A 7.8-magnitude earthquake hit southern Turkey and northern Syria early on February 6. Its shaking was audible in Lebanon, Cyprus, Greece, Israel, and the Palestinian territories. Just nine hours later, a second earthquake with a magnitude of 7.5 occurred. Both nations are still recovering from the devastation left in their wake. At least 5,000 people died from the earthquakes, with thousands more wounded. Thousands of structures have been demolished.
Turkish and Syrian authorities have stated that they expect the death toll to rise and have requested nations and international organizations to assist. As a result, several countries have rushed to provide rescue personnel, assistance, and resources.
According to the Associated Press, around 5,600 structures were damaged in Turkey alone. According to UN spokesman Stephane Dujarric, 224 structures in northern Syria have been destroyed, and at least 325 have been damaged, including assistance depots. The United Nations has supported 2.7 million people each month through cross-border supplies, which may now be hampered.
Recep Tayyip Erdogan, the Turkish president, said 45 nations have already offered assistance with search and rescue efforts. In addition, more than ten EU volunteer search and rescue teams have been dispatched.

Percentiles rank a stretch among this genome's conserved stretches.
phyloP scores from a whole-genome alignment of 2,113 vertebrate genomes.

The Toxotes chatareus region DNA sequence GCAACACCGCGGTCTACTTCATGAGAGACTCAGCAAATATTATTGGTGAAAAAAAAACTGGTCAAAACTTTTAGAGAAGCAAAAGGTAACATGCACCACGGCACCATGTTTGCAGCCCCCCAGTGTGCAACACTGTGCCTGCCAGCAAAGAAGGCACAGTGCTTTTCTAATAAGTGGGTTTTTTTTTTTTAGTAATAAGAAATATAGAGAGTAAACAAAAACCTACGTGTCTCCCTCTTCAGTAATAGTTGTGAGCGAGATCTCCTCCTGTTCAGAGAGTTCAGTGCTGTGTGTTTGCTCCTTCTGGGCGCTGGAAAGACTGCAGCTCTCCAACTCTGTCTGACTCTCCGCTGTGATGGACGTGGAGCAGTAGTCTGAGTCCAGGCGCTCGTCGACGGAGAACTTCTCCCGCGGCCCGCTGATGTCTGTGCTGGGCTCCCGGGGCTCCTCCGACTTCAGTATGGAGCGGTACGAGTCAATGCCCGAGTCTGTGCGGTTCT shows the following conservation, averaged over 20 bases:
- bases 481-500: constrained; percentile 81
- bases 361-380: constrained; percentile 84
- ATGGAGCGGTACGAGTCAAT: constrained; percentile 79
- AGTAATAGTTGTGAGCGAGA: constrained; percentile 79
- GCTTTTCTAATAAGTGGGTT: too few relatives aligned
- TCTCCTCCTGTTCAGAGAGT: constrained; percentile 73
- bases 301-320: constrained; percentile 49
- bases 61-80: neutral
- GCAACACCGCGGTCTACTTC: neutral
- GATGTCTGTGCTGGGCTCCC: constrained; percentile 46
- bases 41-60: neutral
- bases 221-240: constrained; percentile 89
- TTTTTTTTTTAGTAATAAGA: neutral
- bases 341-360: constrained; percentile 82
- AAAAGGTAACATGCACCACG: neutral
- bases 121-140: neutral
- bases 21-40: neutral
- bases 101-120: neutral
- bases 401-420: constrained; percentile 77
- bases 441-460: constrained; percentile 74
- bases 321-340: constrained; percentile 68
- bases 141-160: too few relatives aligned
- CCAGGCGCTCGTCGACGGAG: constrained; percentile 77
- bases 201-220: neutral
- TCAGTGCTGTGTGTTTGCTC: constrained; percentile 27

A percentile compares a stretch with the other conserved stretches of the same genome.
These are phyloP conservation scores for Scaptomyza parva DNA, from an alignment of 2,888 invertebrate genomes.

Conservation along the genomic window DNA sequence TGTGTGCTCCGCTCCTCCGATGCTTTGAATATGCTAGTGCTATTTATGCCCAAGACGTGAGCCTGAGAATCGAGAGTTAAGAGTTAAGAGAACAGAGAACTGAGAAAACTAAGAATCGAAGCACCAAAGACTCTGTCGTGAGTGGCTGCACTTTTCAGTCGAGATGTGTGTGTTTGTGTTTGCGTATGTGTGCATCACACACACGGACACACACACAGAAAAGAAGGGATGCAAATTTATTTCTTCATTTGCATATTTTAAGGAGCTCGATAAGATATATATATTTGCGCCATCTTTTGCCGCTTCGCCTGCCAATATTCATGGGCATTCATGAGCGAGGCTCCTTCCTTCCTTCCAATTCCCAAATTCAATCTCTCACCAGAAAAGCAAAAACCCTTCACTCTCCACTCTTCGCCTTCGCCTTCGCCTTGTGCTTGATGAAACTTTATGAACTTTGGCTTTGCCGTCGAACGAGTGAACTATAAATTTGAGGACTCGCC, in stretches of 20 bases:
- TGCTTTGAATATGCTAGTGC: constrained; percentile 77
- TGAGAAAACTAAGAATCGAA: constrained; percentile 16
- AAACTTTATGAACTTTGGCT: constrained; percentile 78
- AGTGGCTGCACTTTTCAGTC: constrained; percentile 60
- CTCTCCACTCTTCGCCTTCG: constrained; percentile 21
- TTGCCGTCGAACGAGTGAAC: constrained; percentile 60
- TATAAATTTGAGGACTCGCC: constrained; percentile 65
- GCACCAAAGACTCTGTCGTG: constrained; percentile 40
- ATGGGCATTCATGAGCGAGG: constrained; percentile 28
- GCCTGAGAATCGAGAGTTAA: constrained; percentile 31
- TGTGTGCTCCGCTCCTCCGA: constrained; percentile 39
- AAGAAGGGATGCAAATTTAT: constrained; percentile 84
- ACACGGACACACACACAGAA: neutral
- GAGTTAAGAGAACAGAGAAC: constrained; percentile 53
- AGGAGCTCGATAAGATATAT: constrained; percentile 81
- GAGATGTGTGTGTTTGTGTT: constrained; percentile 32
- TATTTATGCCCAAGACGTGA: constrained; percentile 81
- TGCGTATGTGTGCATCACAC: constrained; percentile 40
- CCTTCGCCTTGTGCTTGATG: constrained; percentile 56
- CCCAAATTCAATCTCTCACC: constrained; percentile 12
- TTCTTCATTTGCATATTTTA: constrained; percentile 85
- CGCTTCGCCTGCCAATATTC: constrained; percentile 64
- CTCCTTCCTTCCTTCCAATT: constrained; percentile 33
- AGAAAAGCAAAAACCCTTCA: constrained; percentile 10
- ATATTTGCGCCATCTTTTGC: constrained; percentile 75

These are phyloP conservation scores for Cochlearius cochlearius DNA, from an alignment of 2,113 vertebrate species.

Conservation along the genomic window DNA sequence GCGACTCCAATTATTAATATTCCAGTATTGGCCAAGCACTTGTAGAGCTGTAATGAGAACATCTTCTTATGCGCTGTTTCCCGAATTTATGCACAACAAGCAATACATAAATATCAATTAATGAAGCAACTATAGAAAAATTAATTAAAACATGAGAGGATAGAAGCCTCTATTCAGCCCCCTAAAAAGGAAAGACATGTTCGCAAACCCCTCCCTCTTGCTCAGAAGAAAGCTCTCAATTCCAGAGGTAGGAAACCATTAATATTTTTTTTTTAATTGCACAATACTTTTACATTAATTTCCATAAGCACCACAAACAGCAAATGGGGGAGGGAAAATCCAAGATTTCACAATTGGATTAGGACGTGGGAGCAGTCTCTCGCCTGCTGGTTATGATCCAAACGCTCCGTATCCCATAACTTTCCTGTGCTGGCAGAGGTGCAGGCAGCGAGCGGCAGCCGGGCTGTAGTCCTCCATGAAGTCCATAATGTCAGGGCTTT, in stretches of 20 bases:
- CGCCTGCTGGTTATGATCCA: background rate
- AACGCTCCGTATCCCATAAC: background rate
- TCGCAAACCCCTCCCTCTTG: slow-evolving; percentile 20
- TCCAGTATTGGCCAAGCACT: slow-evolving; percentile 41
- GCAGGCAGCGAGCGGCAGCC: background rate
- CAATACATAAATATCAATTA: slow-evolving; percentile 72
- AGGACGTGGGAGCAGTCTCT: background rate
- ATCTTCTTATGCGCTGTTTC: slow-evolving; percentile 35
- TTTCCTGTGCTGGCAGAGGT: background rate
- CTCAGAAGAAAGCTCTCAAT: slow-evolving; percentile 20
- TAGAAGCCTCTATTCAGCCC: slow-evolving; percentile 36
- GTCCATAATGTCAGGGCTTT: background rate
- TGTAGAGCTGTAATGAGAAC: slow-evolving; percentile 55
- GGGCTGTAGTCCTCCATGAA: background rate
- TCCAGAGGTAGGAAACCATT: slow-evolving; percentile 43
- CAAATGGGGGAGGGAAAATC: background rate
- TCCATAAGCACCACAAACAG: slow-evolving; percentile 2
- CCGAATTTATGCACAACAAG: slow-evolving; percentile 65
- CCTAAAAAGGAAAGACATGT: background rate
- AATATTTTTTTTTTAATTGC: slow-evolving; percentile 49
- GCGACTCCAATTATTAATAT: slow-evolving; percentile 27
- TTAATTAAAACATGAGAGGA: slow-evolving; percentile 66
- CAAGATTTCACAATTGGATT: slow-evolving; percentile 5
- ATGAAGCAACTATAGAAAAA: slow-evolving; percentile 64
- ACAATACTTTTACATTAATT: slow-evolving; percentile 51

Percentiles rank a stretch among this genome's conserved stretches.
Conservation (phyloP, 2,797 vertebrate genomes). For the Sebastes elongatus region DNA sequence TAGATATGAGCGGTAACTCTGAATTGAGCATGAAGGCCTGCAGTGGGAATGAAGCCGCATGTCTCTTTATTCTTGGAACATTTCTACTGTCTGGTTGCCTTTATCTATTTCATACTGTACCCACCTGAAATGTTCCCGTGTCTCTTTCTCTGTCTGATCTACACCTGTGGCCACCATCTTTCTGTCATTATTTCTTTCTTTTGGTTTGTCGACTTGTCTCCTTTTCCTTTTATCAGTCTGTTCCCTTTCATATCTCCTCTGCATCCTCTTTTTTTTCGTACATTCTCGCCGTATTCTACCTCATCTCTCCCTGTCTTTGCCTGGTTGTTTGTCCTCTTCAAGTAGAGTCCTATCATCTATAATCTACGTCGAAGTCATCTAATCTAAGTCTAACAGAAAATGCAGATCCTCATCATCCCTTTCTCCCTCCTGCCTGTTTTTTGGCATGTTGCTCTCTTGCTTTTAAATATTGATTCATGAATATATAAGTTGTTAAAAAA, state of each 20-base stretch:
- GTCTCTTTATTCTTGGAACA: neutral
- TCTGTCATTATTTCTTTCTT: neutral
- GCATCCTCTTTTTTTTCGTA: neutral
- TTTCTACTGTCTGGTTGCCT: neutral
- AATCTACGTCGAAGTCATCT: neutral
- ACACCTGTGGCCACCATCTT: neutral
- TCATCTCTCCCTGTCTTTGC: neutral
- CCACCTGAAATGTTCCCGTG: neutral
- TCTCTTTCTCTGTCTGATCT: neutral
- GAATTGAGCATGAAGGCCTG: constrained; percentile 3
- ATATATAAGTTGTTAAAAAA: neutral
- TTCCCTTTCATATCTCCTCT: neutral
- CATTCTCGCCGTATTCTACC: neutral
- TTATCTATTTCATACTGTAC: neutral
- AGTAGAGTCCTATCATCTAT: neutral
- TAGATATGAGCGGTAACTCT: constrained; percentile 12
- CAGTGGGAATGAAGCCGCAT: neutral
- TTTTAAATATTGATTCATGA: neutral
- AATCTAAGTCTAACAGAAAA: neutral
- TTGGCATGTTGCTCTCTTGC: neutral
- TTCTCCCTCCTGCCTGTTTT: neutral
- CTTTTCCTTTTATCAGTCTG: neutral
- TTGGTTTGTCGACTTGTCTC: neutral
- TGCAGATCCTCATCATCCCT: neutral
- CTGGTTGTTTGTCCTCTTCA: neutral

The United States is prepared to provide Turkey, a member of NATO, urgent aid, including personnel to assist with search and rescue operations. Humanitarian organizations aided by the United States are also responded to the tragedy in Syria. In addition to a half-dozen trained canines, around 100 firefighters and structural engineers from Los Angeles County were transported to Turkey. The American government is prepared to offer “any essential support,” according to President Biden, who talked with Recep Tayyip Erdogan of Turkey on January 6.
Britain is sending 76 rescues and search personnel, including dogs and equipment, as well as an emergency health crew, to Turkey. Russian Emergencies Ministry rescue teams are ready to go to Syria, where the Russian military has a presence. Officials said 300 troops had already been dispatched to impacted regions to assist with the clearing of debris and the search for survivors.
According to Catherine Smallwood, the World Health Organization’s top emergency officer for Europe, the number of deaths might reach more than 20,000.